Emergency In the Education Sector
I was speaking on the 4th of May, 2018 to Secondary School students of Oviri-Ogor Secondary School, Oviri Ogor, in Ughelli North Local Government Area of Delta state.
During the questions-and-answers session, some facts emerged that I had already noticed among many students in Delta Central Senatorial District.
1. Students are no longer interested in reading their books.
Even at the university level, according to a lecturer, speaking on the 5th of May, 2018, during Marcus Ekure’s Book Launch, undergraduates are no longer interested in doing assignments; instead they copy from one diligent student.
2. They also do not pay attention in class during lectures.
3. The level of discipline in most of our public schools is at its LOWEST level.
4. The degree of examination malpractice is so high that students prefer to go and register in “miracle centers” where they can cheat. Sometimes, members of the village leadership in some communities are accomplices in these criminal acts.
5. From my experience in my school, parents are so desperate to the extent they register their children from SS2 for the SSCE examinations. What is very alarming is that many of these students pushed prematurely to write these exams are not very brilliant.
6. It was also revealed that television, telephones, gambling, drugs, and sexual immortality are now major sources of distraction and destruction of our children. I must not fail to mention music.
The consequence of these is that many Nigerian Graduates are not employable.
As an employer of labour, I’m usually amazed at the level of ignorance of many of the graduates who come for interviews in our school. What is most frightening is that the children of the elite and oligarchy are getting quality education from elite private schools within and outside Nigeria.
How did we get to the precarious situation in education?
1. The civil war and military intervention in the Nigerian political arena.
We suddenly had people who were very educated playing second fiddle to military men in government.
2. With the oil boom, lucrative contracts awarded to bootlickers and cronies of these leaders and multimillionaires with little or no evidence of academic excellence suddenly became the models for young people.
3. The advent of civilian politicians and the lootocracy that followed, suddenly made politics the most lucrative area to delve into. Rascals and thugs frightened the educated elite away from politics; therefore, the models were not cerebral people.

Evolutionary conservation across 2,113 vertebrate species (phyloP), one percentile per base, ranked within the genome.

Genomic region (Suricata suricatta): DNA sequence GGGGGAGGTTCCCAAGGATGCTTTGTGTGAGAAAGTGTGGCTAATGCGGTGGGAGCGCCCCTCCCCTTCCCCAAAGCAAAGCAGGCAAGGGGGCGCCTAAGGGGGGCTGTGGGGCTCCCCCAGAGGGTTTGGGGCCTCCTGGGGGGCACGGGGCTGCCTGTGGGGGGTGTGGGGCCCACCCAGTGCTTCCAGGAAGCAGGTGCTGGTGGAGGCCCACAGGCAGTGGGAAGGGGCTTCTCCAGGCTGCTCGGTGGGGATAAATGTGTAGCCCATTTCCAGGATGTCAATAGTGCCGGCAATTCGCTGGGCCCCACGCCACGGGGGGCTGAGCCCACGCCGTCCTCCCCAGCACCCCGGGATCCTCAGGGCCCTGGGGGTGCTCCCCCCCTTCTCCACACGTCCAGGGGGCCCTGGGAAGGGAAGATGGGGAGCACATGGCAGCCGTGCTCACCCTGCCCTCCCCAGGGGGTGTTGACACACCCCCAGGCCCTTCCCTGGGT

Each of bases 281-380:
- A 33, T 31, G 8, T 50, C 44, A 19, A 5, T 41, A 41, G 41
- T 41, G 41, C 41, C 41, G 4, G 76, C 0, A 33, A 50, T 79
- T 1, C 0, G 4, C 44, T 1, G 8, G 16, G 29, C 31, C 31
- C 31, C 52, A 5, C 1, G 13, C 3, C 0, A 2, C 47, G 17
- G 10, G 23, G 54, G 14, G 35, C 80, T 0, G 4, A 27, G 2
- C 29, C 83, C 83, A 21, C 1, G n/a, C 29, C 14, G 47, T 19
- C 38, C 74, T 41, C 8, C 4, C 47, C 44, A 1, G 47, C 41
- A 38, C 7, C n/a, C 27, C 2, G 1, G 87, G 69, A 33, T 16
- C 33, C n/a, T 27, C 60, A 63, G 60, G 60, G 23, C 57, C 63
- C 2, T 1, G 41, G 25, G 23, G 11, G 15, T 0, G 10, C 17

4. A combination of all of the above led to economic collapse and massive unemployment and erosion of societal values.
5. With unemployment, several graduates were at home with their parents; so the younger ones did not see the benefits of formal education.
6. Then, the drug trade set in as an alternative route to wealth and relevance. It has gradually been overtaken by “yahoo boys”, kidnapping, and ritual killings.
It must be stated here that many grandparents, parents, principals, proprietors of private schools, and even lecturers are products of the decline that followed the 1977 Massive Exam Leakage. A culture of examination malpractice has finally overtaken the education sector in Nigeria. People like us who insist that things most be done properly are now an endangered species.
7. The takeover of Mission Schools by the Military Regimes did not help matters.
8. The incessant disruptions in the education sector due to poor or delayed salaries of teachers has also contributed to the terrible situation.
9. The terrible states of our learning environments also discourage learning.
10. Many parents are not interested in the education of their children, especially the not-too-educated ones.
11. Parents prefer to buy mobile phones for children even when they have not paid school fees for them. I wonder how parents can afford to buy Christmas clothes for their children without collecting their terminal results. I see children with very expensive hairstyles without books. Many of our parents have misplaced priorities.
12. I also noticed that several of the children who are not interested in academics are from broken homes or large polygamous homes were there is no responsible father figure. The number of such families is becoming increasingly alarming in our locality.
WE HAVE AN EMERGENCY IN OUR HANDS.
SOMETHING NEEDS TO BE DONE FAST.
WHERE DO WE GO FROM HERE?